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Zola (2020)


Sep 2, 2019
Real Name
Title: Zola

Tagline: Y'all wanna hear a story?

Genre: Drama, Comedy, Crime

Director: Janicza Bravo

Cast: Taylour Paige, Riley Keough, Colman Domingo, Nicholas Braun, Ari'el Stachel, Jason Mitchell, Ts Madison, Sophie Hall, Megan Hayes, Tony Demil, Nelcie Souffrant, Jarquale Stewart, Ben Bladon, Angelo Diaz, Andrew Romano, Nasir Rahim, Ernest Emmanuel Peeples, Joseph Sanders

Release: 2020-01-24

Runtime: 86

Plot: A waitress agrees to accompany an exotic dancer, her put-upon boyfriend, and her mysterious and domineering roommate on a road trip to Florida to seek their fortune at a high-end strip club.

ZOLA (2021) - Films have been based on one-line pitches. Brief synopses, and, perhaps most infamously a napkin (Jean Luc-Godard and Menahem Golan at Cannes for KING LEAR); therefore, a long series of tweets might seem like a encyclopedia by a comparison as the basis of ZOLA. Of course, it's not the length of the basic text that is crucial in turning it into a successful movie, but, how it's adapted.

Here, Director Janicza Bravo and her co-Writer Jeremy O. Harris warn the viewer up front that their screenplay is only “mostly true”. The script follows the outline of the tweets (the names have mostly been changed save for the title character). A part-time Detroit stripper Zola (Taylour Paige) meets another exotic dancer, Stefani (Riley Keough) and after a fast friendship the pair head down to Tampa to have fun and make some money dancing. Stefani initiates the invite and she is accompanied by her slacker boyfriend Derrek (Nicholas Braun) and a scary dude referred to as “X” (Colman Domingo). Zola quickly comes to realize that it was all a ruse to actually have the two woman rake in dough as prostitutes.

The early part of the film with Zola and Stefani texting back and forth, making videos, carousing and having a good time is energetic and well paced. It's when the story turns darker that the movie falls down. The tone is never consistent - one moment someone is assaulted, the next they are prancing around. Nothing is ever sustained. Still, the tonal issues pale versus the lack of a clear and strong perspective. The entire project is supposedly based on Zola's tweets, yet that device is dropped fairly early (save for the constant Twitter whistle sound used to punctuate scenes - even when no tweeting is going on). There are scenes that follow Derreck and X. Stefani gets a quick montage showing her side of the story for a minute or two. There is no momentum. No drive. Just a string of scenes loosely based on tweets.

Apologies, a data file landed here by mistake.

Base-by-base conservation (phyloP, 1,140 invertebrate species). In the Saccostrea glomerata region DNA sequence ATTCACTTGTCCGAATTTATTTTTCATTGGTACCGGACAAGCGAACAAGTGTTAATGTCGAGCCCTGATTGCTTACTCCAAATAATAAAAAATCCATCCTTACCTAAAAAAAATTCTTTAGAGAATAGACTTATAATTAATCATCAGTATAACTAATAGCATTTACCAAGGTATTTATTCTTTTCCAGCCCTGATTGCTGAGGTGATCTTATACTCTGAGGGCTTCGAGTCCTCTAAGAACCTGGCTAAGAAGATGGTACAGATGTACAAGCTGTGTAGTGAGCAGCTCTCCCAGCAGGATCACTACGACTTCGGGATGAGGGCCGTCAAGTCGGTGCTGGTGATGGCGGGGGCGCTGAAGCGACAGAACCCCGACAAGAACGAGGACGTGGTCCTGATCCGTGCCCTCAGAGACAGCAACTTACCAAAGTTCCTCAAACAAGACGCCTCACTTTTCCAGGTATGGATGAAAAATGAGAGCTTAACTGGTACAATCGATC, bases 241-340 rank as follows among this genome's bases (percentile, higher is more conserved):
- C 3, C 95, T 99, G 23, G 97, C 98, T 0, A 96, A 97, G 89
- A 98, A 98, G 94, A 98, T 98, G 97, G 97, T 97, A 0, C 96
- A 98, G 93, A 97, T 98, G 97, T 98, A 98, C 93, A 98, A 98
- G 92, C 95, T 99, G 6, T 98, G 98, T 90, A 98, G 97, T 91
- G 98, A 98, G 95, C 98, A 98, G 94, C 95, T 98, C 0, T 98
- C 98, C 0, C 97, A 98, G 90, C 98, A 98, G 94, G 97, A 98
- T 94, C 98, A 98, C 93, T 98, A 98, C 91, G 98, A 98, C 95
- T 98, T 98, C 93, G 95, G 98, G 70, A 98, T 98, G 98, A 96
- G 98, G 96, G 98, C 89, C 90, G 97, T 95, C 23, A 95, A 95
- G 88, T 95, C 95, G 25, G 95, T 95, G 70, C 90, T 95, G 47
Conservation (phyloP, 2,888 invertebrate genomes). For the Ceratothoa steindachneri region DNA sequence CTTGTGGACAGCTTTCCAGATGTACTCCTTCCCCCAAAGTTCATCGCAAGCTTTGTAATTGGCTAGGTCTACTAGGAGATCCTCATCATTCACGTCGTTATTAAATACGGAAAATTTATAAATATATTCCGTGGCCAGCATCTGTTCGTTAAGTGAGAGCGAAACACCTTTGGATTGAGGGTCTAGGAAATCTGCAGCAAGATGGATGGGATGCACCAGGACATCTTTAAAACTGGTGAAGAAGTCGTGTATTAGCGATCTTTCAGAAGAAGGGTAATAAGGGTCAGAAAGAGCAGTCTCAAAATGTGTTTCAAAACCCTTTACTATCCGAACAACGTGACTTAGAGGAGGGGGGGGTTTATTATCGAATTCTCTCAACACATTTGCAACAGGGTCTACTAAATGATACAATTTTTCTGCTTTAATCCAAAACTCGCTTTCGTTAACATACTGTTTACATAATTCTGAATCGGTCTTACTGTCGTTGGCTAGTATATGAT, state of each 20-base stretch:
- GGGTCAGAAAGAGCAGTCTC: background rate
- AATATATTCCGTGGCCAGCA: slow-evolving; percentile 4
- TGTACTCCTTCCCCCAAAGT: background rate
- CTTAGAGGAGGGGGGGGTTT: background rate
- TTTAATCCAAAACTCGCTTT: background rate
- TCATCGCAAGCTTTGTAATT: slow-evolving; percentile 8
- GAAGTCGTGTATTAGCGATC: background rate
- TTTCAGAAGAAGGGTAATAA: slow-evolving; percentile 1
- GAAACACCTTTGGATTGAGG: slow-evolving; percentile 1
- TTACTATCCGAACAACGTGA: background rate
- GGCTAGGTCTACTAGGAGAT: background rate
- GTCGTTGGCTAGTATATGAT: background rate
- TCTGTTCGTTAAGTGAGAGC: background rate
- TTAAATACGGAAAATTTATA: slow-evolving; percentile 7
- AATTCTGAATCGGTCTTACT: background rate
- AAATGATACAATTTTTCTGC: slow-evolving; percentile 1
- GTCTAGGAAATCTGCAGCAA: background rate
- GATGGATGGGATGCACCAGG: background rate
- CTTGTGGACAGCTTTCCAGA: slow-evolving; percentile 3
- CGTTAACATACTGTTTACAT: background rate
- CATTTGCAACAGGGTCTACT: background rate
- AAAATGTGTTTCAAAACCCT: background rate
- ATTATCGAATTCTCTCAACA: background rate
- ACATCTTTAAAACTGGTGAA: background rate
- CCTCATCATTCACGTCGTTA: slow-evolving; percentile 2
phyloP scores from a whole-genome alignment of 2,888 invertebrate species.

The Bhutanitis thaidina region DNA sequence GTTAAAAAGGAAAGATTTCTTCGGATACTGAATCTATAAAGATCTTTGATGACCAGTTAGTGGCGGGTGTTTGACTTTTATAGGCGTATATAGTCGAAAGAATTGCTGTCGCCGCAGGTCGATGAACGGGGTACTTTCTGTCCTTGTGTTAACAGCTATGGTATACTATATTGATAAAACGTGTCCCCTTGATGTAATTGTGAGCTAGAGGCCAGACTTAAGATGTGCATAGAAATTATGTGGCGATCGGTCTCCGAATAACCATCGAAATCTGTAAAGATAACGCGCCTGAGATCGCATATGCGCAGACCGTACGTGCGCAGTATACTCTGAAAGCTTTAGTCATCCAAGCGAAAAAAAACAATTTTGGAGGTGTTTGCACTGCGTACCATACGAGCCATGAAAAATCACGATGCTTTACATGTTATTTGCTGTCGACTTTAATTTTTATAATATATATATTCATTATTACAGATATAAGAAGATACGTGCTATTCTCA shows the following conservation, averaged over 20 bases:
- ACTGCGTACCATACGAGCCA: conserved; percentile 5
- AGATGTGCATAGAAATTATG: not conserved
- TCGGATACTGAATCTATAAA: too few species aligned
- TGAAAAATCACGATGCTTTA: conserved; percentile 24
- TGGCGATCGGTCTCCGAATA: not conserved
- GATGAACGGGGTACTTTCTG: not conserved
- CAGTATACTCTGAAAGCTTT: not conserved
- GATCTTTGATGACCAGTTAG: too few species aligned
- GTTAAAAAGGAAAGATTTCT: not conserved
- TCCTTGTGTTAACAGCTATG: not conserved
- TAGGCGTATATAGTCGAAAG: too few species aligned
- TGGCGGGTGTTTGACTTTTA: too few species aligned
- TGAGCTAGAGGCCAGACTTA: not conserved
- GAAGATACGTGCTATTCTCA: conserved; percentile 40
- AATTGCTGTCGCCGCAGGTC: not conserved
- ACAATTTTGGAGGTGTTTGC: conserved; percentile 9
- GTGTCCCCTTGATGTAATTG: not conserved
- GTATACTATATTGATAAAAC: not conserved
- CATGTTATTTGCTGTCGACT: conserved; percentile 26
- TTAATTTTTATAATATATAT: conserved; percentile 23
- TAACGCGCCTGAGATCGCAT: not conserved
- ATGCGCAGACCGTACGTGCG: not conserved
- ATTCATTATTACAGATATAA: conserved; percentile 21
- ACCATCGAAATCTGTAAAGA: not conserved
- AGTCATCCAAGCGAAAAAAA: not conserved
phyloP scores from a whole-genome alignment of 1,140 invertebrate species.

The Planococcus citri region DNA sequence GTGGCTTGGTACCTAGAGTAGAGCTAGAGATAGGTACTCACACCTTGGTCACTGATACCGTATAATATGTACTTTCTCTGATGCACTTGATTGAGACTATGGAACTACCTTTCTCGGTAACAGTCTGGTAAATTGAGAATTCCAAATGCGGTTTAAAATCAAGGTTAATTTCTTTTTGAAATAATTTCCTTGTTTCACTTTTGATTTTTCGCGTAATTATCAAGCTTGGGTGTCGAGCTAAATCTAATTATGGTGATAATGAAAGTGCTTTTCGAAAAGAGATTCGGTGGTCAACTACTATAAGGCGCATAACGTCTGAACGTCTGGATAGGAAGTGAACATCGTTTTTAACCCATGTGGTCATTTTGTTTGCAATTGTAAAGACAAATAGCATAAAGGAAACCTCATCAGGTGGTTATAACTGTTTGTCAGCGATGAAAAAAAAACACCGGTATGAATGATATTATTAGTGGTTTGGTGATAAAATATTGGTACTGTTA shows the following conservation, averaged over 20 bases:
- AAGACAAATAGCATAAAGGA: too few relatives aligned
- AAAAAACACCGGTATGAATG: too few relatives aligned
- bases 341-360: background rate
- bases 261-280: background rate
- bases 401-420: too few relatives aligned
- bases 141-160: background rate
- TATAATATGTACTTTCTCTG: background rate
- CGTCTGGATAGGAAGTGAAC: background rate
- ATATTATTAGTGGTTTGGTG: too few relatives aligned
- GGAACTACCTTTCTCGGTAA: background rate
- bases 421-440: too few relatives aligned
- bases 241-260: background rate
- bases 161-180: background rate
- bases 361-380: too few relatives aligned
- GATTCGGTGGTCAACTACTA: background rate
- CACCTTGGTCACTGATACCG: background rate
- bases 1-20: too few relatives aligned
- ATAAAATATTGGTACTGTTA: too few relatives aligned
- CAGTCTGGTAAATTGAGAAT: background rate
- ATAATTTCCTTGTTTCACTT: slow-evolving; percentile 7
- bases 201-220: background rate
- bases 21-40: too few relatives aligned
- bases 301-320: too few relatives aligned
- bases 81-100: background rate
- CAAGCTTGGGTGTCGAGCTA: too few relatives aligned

Paige and Keough are vibrant actresses and give the film what spark it has. Domingo is genuinely frightening while Braun is fitfully amusing as the hapless patsy in the game. The movie is shot on 16mm apparently to either mimic a documentary look, or, perhaps to represent what grainy cellphone footage may look like - but, it succeeds at neither. It just looks washed out, far too often.

While there is some inherent interest in such a bizarre 'true story', there simply isn't enough on screen to justify a feature length film (even at 86 minutes). The Tweets are still online, as is the magazine article (along with a reddit thread by Stefani). Read the. The movie plays exactly like what it is: A movie based on a magazine article* which in turn is based on a bunch of tweets.

I anxiously await TikTok The Movie.

* David Kushner's Rolling Stone article "Zola Tells All: The Real Story Behind the Greatest Stripper Saga Ever Tweeted"
Movie information in first post provided by The Movie Database

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